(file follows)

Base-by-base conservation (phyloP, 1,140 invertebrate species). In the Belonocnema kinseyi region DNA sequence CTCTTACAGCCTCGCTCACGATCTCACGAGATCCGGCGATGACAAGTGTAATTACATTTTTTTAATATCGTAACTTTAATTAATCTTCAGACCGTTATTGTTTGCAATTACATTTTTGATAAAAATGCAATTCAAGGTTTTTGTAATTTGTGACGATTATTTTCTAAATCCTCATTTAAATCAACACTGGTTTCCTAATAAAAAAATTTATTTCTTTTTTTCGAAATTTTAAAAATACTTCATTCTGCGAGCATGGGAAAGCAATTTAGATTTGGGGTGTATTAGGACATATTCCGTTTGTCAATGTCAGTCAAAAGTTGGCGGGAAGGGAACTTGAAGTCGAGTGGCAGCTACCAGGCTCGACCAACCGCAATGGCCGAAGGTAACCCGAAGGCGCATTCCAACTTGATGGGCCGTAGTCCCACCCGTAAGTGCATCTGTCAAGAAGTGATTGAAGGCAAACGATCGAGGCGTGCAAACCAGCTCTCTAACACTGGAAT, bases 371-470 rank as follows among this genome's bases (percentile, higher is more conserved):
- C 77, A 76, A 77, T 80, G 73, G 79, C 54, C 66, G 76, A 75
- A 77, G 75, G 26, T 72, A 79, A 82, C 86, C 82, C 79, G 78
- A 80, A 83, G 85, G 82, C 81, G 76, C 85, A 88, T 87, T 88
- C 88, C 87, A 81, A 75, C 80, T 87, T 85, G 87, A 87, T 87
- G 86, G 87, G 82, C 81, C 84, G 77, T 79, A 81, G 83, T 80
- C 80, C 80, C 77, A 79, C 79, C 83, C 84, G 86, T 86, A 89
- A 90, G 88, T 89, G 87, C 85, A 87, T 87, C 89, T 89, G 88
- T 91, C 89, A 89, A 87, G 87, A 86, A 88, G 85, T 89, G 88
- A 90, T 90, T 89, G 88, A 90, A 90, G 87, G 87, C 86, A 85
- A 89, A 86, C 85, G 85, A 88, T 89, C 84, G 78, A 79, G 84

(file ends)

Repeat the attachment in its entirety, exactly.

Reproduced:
Base-by-base conservation (phyloP, 1,140 invertebrate species). In the Belonocnema kinseyi region DNA sequence CTCTTACAGCCTCGCTCACGATCTCACGAGATCCGGCGATGACAAGTGTAATTACATTTTTTTAATATCGTAACTTTAATTAATCTTCAGACCGTTATTGTTTGCAATTACATTTTTGATAAAAATGCAATTCAAGGTTTTTGTAATTTGTGACGATTATTTTCTAAATCCTCATTTAAATCAACACTGGTTTCCTAATAAAAAAATTTATTTCTTTTTTTCGAAATTTTAAAAATACTTCATTCTGCGAGCATGGGAAAGCAATTTAGATTTGGGGTGTATTAGGACATATTCCGTTTGTCAATGTCAGTCAAAAGTTGGCGGGAAGGGAACTTGAAGTCGAGTGGCAGCTACCAGGCTCGACCAACCGCAATGGCCGAAGGTAACCCGAAGGCGCATTCCAACTTGATGGGCCGTAGTCCCACCCGTAAGTGCATCTGTCAAGAAGTGATTGAAGGCAAACGATCGAGGCGTGCAAACCAGCTCTCTAACACTGGAAT, bases 371-470 rank as follows among this genome's bases (percentile, higher is more conserved):
- C 77, A 76, A 77, T 80, G 73, G 79, C 54, C 66, G 76, A 75
- A 77, G 75, G 26, T 72, A 79, A 82, C 86, C 82, C 79, G 78
- A 80, A 83, G 85, G 82, C 81, G 76, C 85, A 88, T 87, T 88
- C 88, C 87, A 81, A 75, C 80, T 87, T 85, G 87, A 87, T 87
- G 86, G 87, G 82, C 81, C 84, G 77, T 79, A 81, G 83, T 80
- C 80, C 80, C 77, A 79, C 79, C 83, C 84, G 86, T 86, A 89
- A 90, G 88, T 89, G 87, C 85, A 87, T 87, C 89, T 89, G 88
- T 91, C 89, A 89, A 87, G 87, A 86, A 88, G 85, T 89, G 88
- A 90, T 90, T 89, G 88, A 90, A 90, G 87, G 87, C 86, A 85
- A 89, A 86, C 85, G 85, A 88, T 89, C 84, G 78, A 79, G 84